“A remote town was on edge Friday after at least five people were found shot to death, highlighting Colombia’s struggle to bring peace to rural areas where drug crops are abundant and illegal armed groups are active. The killings happened overnight in an isolated part of the Jamundi municipality in southwestern Colombia and also left two vehicles incinerated, officials said. It was the third massacre in Jamundi in the past year.”

Court orders Colombia’s government to protect social leaders as agreed in peace deal
Adriaan Alsema, Colombia Reports, January 24, 2020
“A Bogota court ordered Colombia’s government to fulfill its obligation to protect human rights defenders and community leaders as agreed in a peace deal with former FARC rebels in 2016. A group of 10 social leaders had filed a petition in December in which they demanded the government of President Ivan Duque to comply with the deal to protect social leaders and dismantle paramilitary structures that threaten them. Duque’s far-right party, the Democratic Center, is a fierce opponent of the ongoing peace deal. The government has consistently claimed it was complying with the peace deal, but this claim was debunked by the court.”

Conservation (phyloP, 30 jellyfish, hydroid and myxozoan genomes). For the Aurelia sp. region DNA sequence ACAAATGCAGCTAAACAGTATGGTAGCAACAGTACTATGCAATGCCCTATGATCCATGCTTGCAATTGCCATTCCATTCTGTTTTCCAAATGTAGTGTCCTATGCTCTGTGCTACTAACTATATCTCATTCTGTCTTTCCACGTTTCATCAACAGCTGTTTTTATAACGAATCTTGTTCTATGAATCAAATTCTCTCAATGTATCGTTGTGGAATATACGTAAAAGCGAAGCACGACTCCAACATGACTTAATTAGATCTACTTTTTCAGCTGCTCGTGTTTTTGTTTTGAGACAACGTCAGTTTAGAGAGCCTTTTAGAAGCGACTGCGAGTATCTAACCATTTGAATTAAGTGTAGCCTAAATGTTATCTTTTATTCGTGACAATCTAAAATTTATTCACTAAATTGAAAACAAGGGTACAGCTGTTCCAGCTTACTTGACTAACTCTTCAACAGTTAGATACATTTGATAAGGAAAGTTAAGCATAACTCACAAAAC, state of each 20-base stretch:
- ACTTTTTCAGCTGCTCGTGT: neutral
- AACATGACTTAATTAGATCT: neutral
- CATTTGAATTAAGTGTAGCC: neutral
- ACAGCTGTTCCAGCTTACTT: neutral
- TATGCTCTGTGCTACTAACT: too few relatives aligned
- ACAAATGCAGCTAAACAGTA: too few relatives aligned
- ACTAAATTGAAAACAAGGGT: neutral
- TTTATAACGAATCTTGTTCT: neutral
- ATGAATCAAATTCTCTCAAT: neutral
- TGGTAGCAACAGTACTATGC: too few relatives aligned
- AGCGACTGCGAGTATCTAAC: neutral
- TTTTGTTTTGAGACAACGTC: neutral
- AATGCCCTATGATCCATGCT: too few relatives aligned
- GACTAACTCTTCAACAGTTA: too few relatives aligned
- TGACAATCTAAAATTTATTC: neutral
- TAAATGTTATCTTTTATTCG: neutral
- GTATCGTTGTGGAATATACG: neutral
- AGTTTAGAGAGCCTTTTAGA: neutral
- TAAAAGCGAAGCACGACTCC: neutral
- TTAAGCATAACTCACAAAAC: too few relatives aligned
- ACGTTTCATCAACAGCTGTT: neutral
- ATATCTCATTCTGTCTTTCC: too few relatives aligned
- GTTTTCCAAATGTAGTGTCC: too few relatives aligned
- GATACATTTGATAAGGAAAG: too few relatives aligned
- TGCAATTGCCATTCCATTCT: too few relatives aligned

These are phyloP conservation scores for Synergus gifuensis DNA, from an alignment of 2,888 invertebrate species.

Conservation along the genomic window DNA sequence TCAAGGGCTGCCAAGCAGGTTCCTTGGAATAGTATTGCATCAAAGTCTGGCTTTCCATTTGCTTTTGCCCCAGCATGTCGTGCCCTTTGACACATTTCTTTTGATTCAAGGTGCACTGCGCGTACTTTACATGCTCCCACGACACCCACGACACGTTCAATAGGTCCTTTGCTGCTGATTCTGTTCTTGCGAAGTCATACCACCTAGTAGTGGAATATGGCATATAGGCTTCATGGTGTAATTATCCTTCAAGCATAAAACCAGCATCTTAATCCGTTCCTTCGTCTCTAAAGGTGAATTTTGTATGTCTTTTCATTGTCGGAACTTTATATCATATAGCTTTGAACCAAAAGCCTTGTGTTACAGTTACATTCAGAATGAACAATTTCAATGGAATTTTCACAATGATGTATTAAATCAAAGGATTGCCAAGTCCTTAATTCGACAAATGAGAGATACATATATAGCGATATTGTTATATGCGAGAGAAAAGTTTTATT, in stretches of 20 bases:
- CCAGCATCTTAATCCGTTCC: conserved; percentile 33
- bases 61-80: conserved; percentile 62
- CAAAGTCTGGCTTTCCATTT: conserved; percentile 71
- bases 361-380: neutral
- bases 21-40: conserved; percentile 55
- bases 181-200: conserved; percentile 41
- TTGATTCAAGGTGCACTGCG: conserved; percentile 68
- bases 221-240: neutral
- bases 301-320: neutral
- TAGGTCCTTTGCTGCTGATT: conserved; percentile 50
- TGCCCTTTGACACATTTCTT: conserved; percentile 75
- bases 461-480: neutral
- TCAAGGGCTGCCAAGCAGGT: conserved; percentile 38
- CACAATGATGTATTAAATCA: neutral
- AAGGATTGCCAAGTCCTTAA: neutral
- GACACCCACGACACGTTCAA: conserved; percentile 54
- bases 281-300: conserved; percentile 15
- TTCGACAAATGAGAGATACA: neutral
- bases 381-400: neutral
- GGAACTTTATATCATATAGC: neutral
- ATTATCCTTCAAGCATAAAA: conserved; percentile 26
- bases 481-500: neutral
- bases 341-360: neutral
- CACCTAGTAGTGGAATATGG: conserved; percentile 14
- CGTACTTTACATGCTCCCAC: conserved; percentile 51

GOVERNMENT-ELN PEACE PROCESS

Colombia’s ELN rebels a ‘threat to regional stability’: international coalition
Adriaan Alsema, Colombia Reports, January 21, 2020
“Colombia’s ELN rebels form a threat to regional stability, foreign ministers from the Americas said after an anti-terrorism summit in Bogota on Monday. In a joint statement, the ministers said that the 55-year-old guerrilla group ‘perpetrates terrorist acts and criminal activities of unacceptable violence and obtains funding from illegal sources.’ The ELN would be a threat to regional stability because the guerrillas ‘obtain their financing from illicit activities related to transnational organized crime’ and ‘may use situations of institutional weakness, internal conflict or other similar situations, such as in Venezuela, to promote terrorist acts and criminal activities in the region.'”

VENEZUELAN CRISIS

Armed rebels impose brutal rules in Venezuela-Colombia border region
Joe Parkin Daniels, The Guardian, January 22, 2020
“Guerrilla groups have supplanted state rule on both sides of the lawless border between Venezuela and Colombia, where they impose their own brutal rules on civilians, according to a new report by Human Rights Watch (HRW). In Colombia’s eastern Arauca province and the neighbouring Apure state in Venezuela, civilians are unable to move freely, forced to obey a strict curfew and taxed on virtually all economic activity. HRW documented abuses including murder, kidnappings, disappearances, child recruitment and rape.”

* The Colombia News Brief is a selection of relevant news articles, all of which do not necessarily reflect the viewpoint of the Latin America Working Group.